|Cupids with too much time to think...|
But sometimes you just need to follow it anyway, especially if it is not a life shattering decision or anything that will get your name known to the local magistrate. So that is what I did in large part, followed my heart but not without a bit of hard thinking to back me up.
I bought a steel framed road bike. Well, a frame at least and the parts to go with it. And I bet in the minds of most bike riders you might talk to, that decision makes no sense at all.
The heart said "ohhhh!". But the pocketbook said "whoa!" And then the mind said "go!". Or something in that order. It is all still a bit fuzzy.
And now I have this in a box in the dining room.
|Ain't she a sweetie, though?|
So I had narrowed it down to a very well spec'd alu framed complete bike and was ready to pull the trigger when the bottom dropped out on the supply of that model and things went into limbo for a bit. That gave me time to think and web surf. That is a dangerous combo. And I began to look at other options and found myself at the Ritcheylogic.com site. And the Logic 2.0 frame set caught my eye. Subtle graphics. Thin tubes. Graceful lines. All carbon fork. And I started day-dreaming about riding it. I had not romanticized about riding the aluminum frame when I was getting ready to buy that. So what gives?
I found myself thinking about long rides up the coast in the fog while astride this steel framed assembly of slender tubes and tidy welds. I was pedaling along, mist condensing on my helmet edge, dripping off as I looked down at the svelte, grey top tube. It inspired me.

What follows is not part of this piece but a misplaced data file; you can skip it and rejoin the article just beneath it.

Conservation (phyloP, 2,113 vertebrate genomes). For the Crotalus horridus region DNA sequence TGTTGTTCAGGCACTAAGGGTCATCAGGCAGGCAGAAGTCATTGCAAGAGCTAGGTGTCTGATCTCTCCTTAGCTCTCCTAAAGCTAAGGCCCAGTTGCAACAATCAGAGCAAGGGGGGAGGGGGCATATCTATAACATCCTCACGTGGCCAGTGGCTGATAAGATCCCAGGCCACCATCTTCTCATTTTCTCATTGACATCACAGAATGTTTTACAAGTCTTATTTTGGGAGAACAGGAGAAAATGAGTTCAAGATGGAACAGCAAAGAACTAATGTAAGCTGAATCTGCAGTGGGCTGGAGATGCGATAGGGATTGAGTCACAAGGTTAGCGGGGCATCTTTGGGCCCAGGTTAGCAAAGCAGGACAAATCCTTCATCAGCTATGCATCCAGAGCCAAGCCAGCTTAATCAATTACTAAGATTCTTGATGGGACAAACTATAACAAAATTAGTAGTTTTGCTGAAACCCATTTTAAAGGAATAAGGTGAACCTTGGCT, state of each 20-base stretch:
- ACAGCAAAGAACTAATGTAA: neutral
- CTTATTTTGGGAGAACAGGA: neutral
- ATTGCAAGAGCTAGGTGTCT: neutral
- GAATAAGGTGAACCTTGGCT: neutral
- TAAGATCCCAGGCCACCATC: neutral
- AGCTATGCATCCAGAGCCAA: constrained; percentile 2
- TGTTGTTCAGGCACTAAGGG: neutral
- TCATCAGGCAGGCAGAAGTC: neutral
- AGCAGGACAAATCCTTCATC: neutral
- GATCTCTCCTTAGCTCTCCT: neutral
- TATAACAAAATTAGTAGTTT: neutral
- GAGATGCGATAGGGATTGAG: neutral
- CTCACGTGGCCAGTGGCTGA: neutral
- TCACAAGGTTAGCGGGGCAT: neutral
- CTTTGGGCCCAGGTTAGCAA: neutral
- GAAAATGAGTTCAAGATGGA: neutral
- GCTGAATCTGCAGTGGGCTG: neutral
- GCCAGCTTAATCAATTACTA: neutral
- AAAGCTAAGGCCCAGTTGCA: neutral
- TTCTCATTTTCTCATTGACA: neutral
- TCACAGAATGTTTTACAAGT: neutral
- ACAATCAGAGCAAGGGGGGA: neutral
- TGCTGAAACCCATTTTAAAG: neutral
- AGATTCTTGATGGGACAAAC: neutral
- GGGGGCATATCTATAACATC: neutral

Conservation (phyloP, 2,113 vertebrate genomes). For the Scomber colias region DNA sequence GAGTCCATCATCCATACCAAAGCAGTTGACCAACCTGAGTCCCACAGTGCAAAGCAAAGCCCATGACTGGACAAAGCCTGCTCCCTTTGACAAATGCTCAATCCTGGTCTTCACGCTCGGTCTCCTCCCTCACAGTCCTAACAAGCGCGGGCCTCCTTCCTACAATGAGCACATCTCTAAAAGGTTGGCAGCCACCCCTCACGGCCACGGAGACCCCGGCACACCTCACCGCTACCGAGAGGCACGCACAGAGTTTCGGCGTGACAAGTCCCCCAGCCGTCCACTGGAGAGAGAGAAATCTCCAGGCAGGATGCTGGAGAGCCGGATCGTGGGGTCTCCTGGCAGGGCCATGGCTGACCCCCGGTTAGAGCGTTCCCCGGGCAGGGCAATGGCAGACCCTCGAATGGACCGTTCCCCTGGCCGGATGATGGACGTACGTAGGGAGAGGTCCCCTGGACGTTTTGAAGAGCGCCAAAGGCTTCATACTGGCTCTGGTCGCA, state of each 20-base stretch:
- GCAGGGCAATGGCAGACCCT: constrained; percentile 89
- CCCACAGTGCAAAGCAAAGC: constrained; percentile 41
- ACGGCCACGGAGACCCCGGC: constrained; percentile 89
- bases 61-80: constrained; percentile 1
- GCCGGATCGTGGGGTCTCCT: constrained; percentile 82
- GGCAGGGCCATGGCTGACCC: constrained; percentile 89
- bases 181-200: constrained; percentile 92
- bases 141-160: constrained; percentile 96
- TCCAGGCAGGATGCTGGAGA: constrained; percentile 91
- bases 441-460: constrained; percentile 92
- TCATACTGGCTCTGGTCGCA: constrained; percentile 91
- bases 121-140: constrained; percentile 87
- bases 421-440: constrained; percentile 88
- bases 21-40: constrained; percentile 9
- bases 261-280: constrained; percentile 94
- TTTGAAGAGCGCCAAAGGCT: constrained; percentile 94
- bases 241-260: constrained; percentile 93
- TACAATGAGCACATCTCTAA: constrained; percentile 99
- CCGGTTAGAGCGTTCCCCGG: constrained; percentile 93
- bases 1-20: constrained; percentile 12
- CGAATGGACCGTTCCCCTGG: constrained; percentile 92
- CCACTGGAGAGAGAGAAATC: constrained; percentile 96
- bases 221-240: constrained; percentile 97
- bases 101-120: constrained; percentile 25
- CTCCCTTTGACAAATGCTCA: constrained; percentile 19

It was not all goose pimples and fluttering heart beats though. It said Ritchey on the side of it and that meant that Tom had his hands elbow deep into the bike's design and construction, even if he did not hold the torch. And that guy is pretty smart. It is a modern take on classic road geometry, at least to my mind. Not a Gran Fondo/Endurance approach, but a classic all-rounder. And since I am just learning here, that seemed like a good place to begin.
But it was still a tough decision. It cost me more than the alu bike would and it weighs about a pound and a half more, neither being convincing arguments for buying it. It is out of fashion, but so am I. And I have to admit that I got a certain satisfaction when I thought about riding that steel frame in world full of resin injected, carbon wrapped, moulded machines. Can you imagine the looks from the cycling cognoscenti as I ride past them on the road? Makes me grin just thinking about it.
So parts gathering is well in hand and soon the wrenches will be spinning in earnest. Will reality match my heart's desire? We shall see.
If not, I can always blame Cupid.